It is because this kind of “breach” is an immediate, measurable, direct loss, which impacts—or in the worst case interrupts—the companies’ ability to make money. You will be amazed, that suddenly there is no more RO(S)I discussion, budget restriction, or similar pain we all have been through. Because everyone up to the board level immediately understands that this kind of loss needs action—because it is a direct foundation of the company’s stability and even existence.

Once you have realized this, the next most important security parameter is integrity.

Yes, the systems and data must not only be available, they must in fact store and produce reliable, accurate data which allows for good business decision making, correct financial reporting and proper forecasts.

A single integrity fault is not as bad, and it will be (under typical circumstances) recognized quickly and there are procedures in place to verify integrity and “guarantee” it. However, going back to the model described above, you realize that any impact on your data and system integrity will have an impact within the near term, at the latest during your next SOX (Sarbanes Oxley Act) audit (or SEC trial for that matter, as SOX is a law with teeth), but it can be as early as your next sales proposal getting rejected because of wrong price information or bad contact data (i.e. fax number—the delivery report shows probably “OK” in many cases, regardless if the fax number used was “123” (for correct) or “124” (for wrong)). Several integrity faults (following the Gaussian error propagation rule) will create an even bigger and more immediate business problem, so the integrity parameter becomes number 2 on the immediate business impact scale.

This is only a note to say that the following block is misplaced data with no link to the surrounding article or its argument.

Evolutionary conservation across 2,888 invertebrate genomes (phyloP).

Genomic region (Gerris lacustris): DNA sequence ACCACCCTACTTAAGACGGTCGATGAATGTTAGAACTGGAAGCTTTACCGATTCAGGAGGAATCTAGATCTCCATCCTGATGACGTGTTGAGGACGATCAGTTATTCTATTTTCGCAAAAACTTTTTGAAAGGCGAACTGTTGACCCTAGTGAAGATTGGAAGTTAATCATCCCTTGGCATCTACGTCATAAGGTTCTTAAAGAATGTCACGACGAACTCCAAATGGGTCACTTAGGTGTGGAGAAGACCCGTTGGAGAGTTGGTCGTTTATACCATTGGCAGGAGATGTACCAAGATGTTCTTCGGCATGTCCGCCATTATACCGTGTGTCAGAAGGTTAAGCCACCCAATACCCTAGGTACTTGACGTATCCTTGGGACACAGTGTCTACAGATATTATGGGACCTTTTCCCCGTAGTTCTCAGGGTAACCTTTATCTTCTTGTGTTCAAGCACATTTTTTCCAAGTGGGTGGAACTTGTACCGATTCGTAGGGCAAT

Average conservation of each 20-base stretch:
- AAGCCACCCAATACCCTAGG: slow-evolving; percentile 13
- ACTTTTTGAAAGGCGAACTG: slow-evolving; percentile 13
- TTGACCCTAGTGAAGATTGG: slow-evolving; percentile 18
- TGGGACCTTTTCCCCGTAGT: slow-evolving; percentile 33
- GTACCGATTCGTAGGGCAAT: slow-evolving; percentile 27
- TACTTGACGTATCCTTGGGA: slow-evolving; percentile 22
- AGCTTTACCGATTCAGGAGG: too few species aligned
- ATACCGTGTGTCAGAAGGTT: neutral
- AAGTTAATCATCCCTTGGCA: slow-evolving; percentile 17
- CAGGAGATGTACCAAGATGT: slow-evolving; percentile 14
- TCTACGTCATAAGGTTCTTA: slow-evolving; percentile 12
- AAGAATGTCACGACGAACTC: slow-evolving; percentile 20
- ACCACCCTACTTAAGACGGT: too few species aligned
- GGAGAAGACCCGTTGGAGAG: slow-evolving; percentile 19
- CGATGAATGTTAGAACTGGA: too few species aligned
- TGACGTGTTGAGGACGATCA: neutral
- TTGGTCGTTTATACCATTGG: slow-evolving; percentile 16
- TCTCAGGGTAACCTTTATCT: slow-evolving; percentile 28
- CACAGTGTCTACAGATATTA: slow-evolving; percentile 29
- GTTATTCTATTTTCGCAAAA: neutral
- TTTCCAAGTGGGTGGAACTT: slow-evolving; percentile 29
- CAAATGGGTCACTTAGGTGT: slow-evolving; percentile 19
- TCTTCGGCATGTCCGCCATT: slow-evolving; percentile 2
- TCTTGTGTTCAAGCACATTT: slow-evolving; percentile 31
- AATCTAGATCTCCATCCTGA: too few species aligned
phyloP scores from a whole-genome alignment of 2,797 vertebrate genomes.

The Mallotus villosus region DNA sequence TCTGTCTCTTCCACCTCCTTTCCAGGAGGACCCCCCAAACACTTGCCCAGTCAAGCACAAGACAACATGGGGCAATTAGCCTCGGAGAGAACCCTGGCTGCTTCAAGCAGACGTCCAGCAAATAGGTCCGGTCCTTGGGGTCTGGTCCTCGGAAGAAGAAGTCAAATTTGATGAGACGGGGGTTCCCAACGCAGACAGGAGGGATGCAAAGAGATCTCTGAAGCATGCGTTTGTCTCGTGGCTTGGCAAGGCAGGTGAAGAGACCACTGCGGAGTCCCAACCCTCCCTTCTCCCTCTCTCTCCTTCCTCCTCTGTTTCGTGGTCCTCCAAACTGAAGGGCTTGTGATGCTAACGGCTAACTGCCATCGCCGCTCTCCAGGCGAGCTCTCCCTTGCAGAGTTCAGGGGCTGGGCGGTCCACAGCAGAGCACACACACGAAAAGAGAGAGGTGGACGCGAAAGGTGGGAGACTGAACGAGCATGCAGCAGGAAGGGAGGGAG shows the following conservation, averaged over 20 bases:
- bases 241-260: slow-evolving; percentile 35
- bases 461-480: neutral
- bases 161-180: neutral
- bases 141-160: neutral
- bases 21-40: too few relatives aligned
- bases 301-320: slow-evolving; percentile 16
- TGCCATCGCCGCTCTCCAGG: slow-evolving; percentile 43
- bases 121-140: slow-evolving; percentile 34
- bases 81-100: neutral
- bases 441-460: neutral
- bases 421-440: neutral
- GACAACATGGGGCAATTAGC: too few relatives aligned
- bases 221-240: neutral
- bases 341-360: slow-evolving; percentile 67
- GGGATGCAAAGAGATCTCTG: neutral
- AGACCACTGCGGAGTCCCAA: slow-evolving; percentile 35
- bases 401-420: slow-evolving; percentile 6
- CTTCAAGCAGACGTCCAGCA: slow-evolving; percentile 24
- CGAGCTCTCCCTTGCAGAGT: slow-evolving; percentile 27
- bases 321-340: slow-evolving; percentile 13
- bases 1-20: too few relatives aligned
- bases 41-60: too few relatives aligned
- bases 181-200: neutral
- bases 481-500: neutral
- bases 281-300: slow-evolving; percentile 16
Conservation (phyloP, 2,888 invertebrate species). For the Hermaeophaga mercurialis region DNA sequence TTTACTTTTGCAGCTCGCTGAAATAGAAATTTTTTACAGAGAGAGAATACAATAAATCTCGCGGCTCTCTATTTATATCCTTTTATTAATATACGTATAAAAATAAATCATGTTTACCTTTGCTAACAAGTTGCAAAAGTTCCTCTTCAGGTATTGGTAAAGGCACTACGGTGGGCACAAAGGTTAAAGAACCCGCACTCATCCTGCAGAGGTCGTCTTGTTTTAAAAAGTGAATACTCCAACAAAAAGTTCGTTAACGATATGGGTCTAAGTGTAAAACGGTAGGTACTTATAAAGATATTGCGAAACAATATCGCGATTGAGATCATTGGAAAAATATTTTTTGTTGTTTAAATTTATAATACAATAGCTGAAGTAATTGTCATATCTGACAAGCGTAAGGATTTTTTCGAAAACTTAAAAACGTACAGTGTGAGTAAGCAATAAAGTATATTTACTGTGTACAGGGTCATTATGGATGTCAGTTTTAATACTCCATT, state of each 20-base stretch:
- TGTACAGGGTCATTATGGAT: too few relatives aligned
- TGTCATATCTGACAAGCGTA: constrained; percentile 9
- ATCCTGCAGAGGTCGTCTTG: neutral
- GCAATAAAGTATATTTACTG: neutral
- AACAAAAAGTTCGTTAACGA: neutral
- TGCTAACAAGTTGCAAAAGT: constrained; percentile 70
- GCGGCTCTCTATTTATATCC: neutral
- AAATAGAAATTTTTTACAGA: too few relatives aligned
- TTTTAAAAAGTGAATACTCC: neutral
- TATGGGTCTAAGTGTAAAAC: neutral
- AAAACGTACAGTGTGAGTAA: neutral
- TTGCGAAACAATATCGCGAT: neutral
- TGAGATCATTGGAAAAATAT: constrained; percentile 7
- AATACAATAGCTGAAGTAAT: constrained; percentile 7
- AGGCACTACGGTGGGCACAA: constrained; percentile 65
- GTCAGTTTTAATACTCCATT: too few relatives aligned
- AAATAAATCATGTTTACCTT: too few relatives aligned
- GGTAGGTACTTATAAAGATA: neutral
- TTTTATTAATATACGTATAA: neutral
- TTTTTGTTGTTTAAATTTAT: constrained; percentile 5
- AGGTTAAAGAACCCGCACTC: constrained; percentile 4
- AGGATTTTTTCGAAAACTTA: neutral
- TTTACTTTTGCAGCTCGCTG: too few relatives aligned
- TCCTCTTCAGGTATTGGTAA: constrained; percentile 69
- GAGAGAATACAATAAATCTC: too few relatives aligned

Number three, as mentioned, is confidentiality. GLBA, PCI, HIPPA and other regulations and standards all provide for security, including confidentiality or “privacy”. Recent data breaches and the grown publicity due to the adopted rules in almost all of the United States and several other countries requiring “going public” (where it hurts companies the most) have all shown that it is good practice for corporations to secure the confidentiality in their own best interest.

The best you can do is realizing that all these 3 parameters are in fact important, and you should address them all (building it up from the ground as shown in Figure 1 above).

The exponentially growing threat surfacethat bad) as shown below:

Now let’s make this a bit more complicated and realize that the threat space (call it vulnerabilities if you’d like) is growing almost exponentially every year, and has been for the last 20 years or more. Remember the Internet (or Morris/MIT) worm in 1988? There are many very smart and highly educated people (not only) in the eastern European countries who like to use their leisure time to verify the security of web applications or other systems of large or small corporations. The recently published Verizon Business threat report of 2009 reveals an increase of 9% alone in the last year of attacks coming from those countries. That means we deal with a “moving target”—a continuously growing attack space without an increase of the green space (security money is always tight—you know, what you can’t see can’t be